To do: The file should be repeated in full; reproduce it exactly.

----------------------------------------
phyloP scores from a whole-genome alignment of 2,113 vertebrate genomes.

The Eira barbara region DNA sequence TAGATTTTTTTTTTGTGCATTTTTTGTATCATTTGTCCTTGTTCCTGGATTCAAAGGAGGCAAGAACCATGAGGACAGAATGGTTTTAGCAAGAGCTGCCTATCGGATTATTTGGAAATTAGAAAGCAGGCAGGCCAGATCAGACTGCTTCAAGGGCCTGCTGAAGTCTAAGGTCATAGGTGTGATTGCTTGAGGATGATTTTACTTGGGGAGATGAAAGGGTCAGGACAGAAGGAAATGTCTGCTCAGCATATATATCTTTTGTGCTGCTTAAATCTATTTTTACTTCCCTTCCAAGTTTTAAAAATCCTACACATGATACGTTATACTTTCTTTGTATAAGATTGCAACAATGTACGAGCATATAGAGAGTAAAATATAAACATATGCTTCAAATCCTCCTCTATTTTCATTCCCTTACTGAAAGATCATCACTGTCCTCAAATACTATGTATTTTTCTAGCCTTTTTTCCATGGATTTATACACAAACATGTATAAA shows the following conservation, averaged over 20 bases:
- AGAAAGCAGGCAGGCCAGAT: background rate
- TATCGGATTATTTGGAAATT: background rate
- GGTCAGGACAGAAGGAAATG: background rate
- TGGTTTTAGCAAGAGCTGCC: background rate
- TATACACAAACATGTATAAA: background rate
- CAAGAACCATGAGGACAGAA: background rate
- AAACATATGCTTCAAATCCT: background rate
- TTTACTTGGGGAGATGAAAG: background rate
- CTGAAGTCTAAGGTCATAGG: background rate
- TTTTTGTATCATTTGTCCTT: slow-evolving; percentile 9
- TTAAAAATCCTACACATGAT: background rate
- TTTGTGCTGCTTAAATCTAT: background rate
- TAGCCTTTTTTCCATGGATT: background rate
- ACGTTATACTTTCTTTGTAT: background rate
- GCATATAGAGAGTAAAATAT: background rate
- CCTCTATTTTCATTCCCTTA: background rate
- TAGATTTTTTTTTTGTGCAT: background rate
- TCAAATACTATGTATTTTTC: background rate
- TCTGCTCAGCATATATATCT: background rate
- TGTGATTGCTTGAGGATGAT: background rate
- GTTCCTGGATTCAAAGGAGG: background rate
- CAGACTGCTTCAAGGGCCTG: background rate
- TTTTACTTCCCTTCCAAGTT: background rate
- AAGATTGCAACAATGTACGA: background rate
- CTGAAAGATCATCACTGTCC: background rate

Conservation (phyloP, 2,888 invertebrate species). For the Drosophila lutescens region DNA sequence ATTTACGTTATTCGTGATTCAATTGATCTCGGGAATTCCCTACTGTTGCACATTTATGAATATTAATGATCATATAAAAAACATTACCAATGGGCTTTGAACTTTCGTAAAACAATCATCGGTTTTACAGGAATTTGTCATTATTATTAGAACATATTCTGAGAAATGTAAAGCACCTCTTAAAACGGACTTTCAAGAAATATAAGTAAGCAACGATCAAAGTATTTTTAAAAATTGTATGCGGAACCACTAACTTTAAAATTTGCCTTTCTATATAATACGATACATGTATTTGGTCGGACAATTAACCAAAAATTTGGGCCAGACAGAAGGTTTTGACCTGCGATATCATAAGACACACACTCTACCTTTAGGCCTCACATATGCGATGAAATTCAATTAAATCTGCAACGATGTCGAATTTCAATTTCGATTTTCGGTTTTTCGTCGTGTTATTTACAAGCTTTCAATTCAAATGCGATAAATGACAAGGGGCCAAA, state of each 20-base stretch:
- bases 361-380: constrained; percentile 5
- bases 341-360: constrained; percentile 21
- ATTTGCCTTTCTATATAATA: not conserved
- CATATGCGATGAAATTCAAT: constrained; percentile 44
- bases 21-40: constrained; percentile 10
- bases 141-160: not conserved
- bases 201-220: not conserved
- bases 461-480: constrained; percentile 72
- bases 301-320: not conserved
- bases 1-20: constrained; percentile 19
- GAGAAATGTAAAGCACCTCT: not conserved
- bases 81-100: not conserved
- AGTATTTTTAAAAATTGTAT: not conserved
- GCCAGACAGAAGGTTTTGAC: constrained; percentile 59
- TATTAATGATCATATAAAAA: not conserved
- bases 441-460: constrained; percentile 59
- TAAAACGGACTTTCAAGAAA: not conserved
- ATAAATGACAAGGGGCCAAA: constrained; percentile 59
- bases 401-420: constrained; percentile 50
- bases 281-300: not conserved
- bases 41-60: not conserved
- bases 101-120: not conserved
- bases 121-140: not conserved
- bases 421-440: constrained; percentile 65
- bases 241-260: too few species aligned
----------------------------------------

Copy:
phyloP scores from a whole-genome alignment of 2,113 vertebrate genomes.

The Eira barbara region DNA sequence TAGATTTTTTTTTTGTGCATTTTTTGTATCATTTGTCCTTGTTCCTGGATTCAAAGGAGGCAAGAACCATGAGGACAGAATGGTTTTAGCAAGAGCTGCCTATCGGATTATTTGGAAATTAGAAAGCAGGCAGGCCAGATCAGACTGCTTCAAGGGCCTGCTGAAGTCTAAGGTCATAGGTGTGATTGCTTGAGGATGATTTTACTTGGGGAGATGAAAGGGTCAGGACAGAAGGAAATGTCTGCTCAGCATATATATCTTTTGTGCTGCTTAAATCTATTTTTACTTCCCTTCCAAGTTTTAAAAATCCTACACATGATACGTTATACTTTCTTTGTATAAGATTGCAACAATGTACGAGCATATAGAGAGTAAAATATAAACATATGCTTCAAATCCTCCTCTATTTTCATTCCCTTACTGAAAGATCATCACTGTCCTCAAATACTATGTATTTTTCTAGCCTTTTTTCCATGGATTTATACACAAACATGTATAAA shows the following conservation, averaged over 20 bases:
- AGAAAGCAGGCAGGCCAGAT: background rate
- TATCGGATTATTTGGAAATT: background rate
- GGTCAGGACAGAAGGAAATG: background rate
- TGGTTTTAGCAAGAGCTGCC: background rate
- TATACACAAACATGTATAAA: background rate
- CAAGAACCATGAGGACAGAA: background rate
- AAACATATGCTTCAAATCCT: background rate
- TTTACTTGGGGAGATGAAAG: background rate
- CTGAAGTCTAAGGTCATAGG: background rate
- TTTTTGTATCATTTGTCCTT: slow-evolving; percentile 9
- TTAAAAATCCTACACATGAT: background rate
- TTTGTGCTGCTTAAATCTAT: background rate
- TAGCCTTTTTTCCATGGATT: background rate
- ACGTTATACTTTCTTTGTAT: background rate
- GCATATAGAGAGTAAAATAT: background rate
- CCTCTATTTTCATTCCCTTA: background rate
- TAGATTTTTTTTTTGTGCAT: background rate
- TCAAATACTATGTATTTTTC: background rate
- TCTGCTCAGCATATATATCT: background rate
- TGTGATTGCTTGAGGATGAT: background rate
- GTTCCTGGATTCAAAGGAGG: background rate
- CAGACTGCTTCAAGGGCCTG: background rate
- TTTTACTTCCCTTCCAAGTT: background rate
- AAGATTGCAACAATGTACGA: background rate
- CTGAAAGATCATCACTGTCC: background rate

Conservation (phyloP, 2,888 invertebrate species). For the Drosophila lutescens region DNA sequence ATTTACGTTATTCGTGATTCAATTGATCTCGGGAATTCCCTACTGTTGCACATTTATGAATATTAATGATCATATAAAAAACATTACCAATGGGCTTTGAACTTTCGTAAAACAATCATCGGTTTTACAGGAATTTGTCATTATTATTAGAACATATTCTGAGAAATGTAAAGCACCTCTTAAAACGGACTTTCAAGAAATATAAGTAAGCAACGATCAAAGTATTTTTAAAAATTGTATGCGGAACCACTAACTTTAAAATTTGCCTTTCTATATAATACGATACATGTATTTGGTCGGACAATTAACCAAAAATTTGGGCCAGACAGAAGGTTTTGACCTGCGATATCATAAGACACACACTCTACCTTTAGGCCTCACATATGCGATGAAATTCAATTAAATCTGCAACGATGTCGAATTTCAATTTCGATTTTCGGTTTTTCGTCGTGTTATTTACAAGCTTTCAATTCAAATGCGATAAATGACAAGGGGCCAAA, state of each 20-base stretch:
- bases 361-380: constrained; percentile 5
- bases 341-360: constrained; percentile 21
- ATTTGCCTTTCTATATAATA: not conserved
- CATATGCGATGAAATTCAAT: constrained; percentile 44
- bases 21-40: constrained; percentile 10
- bases 141-160: not conserved
- bases 201-220: not conserved
- bases 461-480: constrained; percentile 72
- bases 301-320: not conserved
- bases 1-20: constrained; percentile 19
- GAGAAATGTAAAGCACCTCT: not conserved
- bases 81-100: not conserved
- AGTATTTTTAAAAATTGTAT: not conserved
- GCCAGACAGAAGGTTTTGAC: constrained; percentile 59
- TATTAATGATCATATAAAAA: not conserved
- bases 441-460: constrained; percentile 59
- TAAAACGGACTTTCAAGAAA: not conserved
- ATAAATGACAAGGGGCCAAA: constrained; percentile 59
- bases 401-420: constrained; percentile 50
- bases 281-300: not conserved
- bases 41-60: not conserved
- bases 101-120: not conserved
- bases 121-140: not conserved
- bases 421-440: constrained; percentile 65
- bases 241-260: too few species aligned